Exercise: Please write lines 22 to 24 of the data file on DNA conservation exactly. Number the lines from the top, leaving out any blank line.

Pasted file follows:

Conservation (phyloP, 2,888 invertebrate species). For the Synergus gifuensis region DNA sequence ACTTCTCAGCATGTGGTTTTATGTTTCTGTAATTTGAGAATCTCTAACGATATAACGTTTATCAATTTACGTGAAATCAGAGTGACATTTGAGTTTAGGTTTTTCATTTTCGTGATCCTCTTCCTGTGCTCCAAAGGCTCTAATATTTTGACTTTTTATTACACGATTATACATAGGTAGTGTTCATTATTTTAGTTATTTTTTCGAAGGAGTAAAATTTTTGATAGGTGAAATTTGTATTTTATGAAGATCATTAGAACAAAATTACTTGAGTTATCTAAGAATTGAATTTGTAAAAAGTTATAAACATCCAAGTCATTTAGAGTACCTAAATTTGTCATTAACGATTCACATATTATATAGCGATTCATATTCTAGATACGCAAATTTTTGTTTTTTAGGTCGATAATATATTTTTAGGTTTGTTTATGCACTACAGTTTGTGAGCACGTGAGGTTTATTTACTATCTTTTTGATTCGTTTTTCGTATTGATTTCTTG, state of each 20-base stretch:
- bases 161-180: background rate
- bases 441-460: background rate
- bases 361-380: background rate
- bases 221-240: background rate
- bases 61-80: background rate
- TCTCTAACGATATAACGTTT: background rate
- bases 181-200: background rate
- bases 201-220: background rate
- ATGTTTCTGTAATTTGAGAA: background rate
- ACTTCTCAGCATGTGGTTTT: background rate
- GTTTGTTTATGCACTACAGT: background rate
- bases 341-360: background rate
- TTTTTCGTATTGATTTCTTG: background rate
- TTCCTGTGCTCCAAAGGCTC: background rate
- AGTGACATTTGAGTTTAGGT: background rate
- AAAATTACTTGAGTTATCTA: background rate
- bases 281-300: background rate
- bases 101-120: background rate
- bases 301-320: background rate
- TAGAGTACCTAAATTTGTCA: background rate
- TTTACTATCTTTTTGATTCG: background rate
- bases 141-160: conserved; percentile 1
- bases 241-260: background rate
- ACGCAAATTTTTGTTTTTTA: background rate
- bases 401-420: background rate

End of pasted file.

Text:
- TTTACTATCTTTTTGATTCG: background rate
- bases 141-160: conserved; percentile 1
- bases 241-260: background rate